Sorry, what is 'the alternate installer'...??
Sorry, what is 'the alternate installer'...??
This is a guide to the alternate CD installer. Note that the alternate cd was dropped for 12.10. So it's only available for 12.04.2 right now. http://members.iinet.net.au/~herman546/p2.html
It installs in low graphics mode. Xubuntu has an alternate CD.
PS I found the old 12.04 ISOs (12.04 and 12.04.1) here: http://old-releases.ubuntu.com/releases/12.04.1/
bcbc .... great minds think alike....!!!
.... so did I - mainly triggered by your reference to 'stack' - .... mumbo-jumbo to me
.... but what caught my eye was something about Precise stack, rather than hardware enablement stack..!!
That was only after I had repeated with Lubuntu the same procedure that I had followed with Xubuntu....
.... but, as you predicted, with the same result - crash
.... different displays, but all still failing, including the initial message - GPIO space uninitiated
And I have now downloaded 12.10.1 LTS, burned the DVD, checked it, run it (with nomodeset option), and installed it, on the Dell Dimension 8250.
So we have success - thanks for all your help, and I've learned some stuff along the way.
One snag though - when I boot it up now, it just goes straight into Ubuntu, and does not offer me XP....
.... is there something I need to do to get into Windows..??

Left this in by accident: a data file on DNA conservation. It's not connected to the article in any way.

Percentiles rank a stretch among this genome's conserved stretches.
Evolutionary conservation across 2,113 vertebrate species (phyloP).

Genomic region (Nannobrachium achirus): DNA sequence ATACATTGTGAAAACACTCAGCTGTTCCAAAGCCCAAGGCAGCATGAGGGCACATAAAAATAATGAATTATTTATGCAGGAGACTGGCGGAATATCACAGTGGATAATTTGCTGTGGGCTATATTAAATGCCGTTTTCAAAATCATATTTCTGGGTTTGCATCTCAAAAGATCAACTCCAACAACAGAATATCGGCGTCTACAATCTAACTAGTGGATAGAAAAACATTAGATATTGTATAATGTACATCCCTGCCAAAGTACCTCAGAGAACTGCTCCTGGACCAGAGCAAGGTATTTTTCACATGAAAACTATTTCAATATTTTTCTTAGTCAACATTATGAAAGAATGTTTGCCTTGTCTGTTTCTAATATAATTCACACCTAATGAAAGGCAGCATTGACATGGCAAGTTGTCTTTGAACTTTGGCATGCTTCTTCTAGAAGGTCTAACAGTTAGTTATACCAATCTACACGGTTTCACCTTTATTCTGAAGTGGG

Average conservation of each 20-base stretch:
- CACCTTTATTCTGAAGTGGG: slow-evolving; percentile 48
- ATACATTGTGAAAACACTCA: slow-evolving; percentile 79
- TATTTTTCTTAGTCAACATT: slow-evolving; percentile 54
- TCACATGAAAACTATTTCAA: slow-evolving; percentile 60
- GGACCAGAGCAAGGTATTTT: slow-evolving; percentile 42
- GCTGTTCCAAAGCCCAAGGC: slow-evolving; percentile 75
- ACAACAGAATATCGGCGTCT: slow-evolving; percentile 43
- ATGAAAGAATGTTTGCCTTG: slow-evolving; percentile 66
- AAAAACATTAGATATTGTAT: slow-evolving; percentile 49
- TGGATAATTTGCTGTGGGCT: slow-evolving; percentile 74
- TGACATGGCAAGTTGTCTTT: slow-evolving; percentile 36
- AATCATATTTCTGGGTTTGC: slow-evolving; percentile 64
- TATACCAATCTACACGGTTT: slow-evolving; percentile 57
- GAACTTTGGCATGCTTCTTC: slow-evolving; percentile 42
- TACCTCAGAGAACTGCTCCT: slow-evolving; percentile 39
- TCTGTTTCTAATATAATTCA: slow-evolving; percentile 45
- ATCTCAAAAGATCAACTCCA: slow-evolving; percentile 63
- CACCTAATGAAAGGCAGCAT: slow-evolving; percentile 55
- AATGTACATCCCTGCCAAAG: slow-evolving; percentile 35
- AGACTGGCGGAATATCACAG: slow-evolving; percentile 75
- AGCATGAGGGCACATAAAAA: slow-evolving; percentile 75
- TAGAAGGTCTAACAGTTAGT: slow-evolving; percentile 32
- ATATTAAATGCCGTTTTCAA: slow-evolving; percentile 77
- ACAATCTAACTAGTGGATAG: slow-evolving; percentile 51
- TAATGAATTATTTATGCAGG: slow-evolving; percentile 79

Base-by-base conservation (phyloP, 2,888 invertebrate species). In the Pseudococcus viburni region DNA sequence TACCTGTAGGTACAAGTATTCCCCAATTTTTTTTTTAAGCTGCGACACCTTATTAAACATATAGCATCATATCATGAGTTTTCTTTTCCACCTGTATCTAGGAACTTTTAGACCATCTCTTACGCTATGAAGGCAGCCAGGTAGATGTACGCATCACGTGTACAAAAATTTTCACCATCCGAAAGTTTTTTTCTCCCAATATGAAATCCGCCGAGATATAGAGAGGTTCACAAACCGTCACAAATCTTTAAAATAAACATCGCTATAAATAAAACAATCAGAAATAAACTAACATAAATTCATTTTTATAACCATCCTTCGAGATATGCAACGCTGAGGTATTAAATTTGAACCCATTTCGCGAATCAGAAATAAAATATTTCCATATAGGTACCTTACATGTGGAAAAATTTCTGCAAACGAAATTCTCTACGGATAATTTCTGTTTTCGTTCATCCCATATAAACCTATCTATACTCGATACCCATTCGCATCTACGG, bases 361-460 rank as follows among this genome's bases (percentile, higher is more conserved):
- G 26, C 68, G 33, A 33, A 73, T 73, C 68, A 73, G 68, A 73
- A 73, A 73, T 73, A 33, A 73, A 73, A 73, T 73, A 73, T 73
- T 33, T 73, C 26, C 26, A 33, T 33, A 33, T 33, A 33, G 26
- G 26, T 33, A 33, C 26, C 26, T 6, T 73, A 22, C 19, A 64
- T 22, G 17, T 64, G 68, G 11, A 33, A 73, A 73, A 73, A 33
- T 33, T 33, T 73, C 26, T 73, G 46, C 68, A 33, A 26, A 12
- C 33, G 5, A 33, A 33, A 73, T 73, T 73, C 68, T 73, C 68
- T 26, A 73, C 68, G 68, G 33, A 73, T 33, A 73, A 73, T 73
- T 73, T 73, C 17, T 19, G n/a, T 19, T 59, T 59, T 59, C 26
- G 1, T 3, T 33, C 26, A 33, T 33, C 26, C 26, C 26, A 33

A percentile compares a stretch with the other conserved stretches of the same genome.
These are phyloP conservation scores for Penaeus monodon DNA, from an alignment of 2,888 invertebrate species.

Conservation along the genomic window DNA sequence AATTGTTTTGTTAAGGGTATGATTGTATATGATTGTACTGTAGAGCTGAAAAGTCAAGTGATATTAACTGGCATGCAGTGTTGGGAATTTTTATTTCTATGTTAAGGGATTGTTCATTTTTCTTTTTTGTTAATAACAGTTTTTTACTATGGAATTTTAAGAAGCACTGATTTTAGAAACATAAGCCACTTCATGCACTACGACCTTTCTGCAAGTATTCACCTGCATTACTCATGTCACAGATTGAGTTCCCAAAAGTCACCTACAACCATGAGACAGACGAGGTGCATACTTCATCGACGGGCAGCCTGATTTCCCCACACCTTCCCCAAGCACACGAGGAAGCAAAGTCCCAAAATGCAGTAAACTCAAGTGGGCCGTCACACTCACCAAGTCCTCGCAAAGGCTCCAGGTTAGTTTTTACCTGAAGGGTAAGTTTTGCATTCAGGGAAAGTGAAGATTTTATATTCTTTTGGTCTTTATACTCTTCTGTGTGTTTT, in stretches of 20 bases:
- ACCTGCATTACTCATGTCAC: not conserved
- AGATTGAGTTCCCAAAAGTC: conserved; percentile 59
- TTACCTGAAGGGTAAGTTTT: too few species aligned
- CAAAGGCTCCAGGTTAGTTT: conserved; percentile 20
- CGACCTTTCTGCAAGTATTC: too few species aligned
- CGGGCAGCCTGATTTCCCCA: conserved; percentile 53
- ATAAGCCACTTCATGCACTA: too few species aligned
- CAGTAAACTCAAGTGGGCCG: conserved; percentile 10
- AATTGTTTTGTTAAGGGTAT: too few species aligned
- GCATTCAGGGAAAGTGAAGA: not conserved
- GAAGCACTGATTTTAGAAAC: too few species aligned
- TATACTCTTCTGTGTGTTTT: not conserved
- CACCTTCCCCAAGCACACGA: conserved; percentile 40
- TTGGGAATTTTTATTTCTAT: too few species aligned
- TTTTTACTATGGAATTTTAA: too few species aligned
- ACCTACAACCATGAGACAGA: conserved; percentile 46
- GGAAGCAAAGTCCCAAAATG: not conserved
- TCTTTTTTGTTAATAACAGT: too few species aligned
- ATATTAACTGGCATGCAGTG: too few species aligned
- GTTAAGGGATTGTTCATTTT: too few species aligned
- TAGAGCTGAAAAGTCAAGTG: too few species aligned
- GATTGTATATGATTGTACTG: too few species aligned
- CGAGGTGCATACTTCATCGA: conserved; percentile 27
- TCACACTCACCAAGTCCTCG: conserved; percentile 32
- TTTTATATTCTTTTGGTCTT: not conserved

Cool! That's great news. Because now you have an OS that will be supported for another couple of years.
To get Windows added, first try this from the terminal:
Otherwise, I'll need the booinfoscript results to see what's up.Code:sudo update-grub
First, an update on behaviour....
On the LTS install, I'm sure that I opted for 'side-by-side' with XP.
When I look at the system details it shows Ubuntu in a 25Gb partition....
.... which is roughly half the hard-drive, and corresponds to what I had in 'free-space'.
When I boot....
.... it show the initial (bios?) screen OK
.... then it says it cannot show the display mode (I've tried a couple of different screens) for about 40secs
.... then it goes into the Ubuntu boot, and show that OK
So it looks to me as if it might well have installed the dual-boot, but now the boot-menu won't show, but times-out to Ubuntu....
.... just my theory..!!??
Anyway, I don't follow how or where I' supposed to type sudo, etc into the 'terminal'....
.... this sounds like the Ubuntu equivalent of the command-line
.... but I cannot get into XP to get access to its command-line
.... and I've tried looking at Ubuntu help, but got no joy there..??
If you can please give me a steer on that, then I'll type it in.
To get to a terminal in Ubuntu enter Ctrl+Alt+T. If you're in Xubuntu it's Super+T and Lubuntu should be the same as Ubuntu. See here for more details: https://help.ubuntu.com/community/Us...ing_a_Terminal
I think your problem is that grub just isn't displaying itself. To make it show I'd suggest using the 'text' mode.
1. Get to that terminal
2. Edit the grub defaults file (you can use the command line editor 'nano' from Xubuntu and Ubuntu, or Gedit (gui) for Ubuntu or mousepad (gui) for Xubuntu. I think 'nano' is common to all, and 'vi' exists if you know it otherwise avoid it):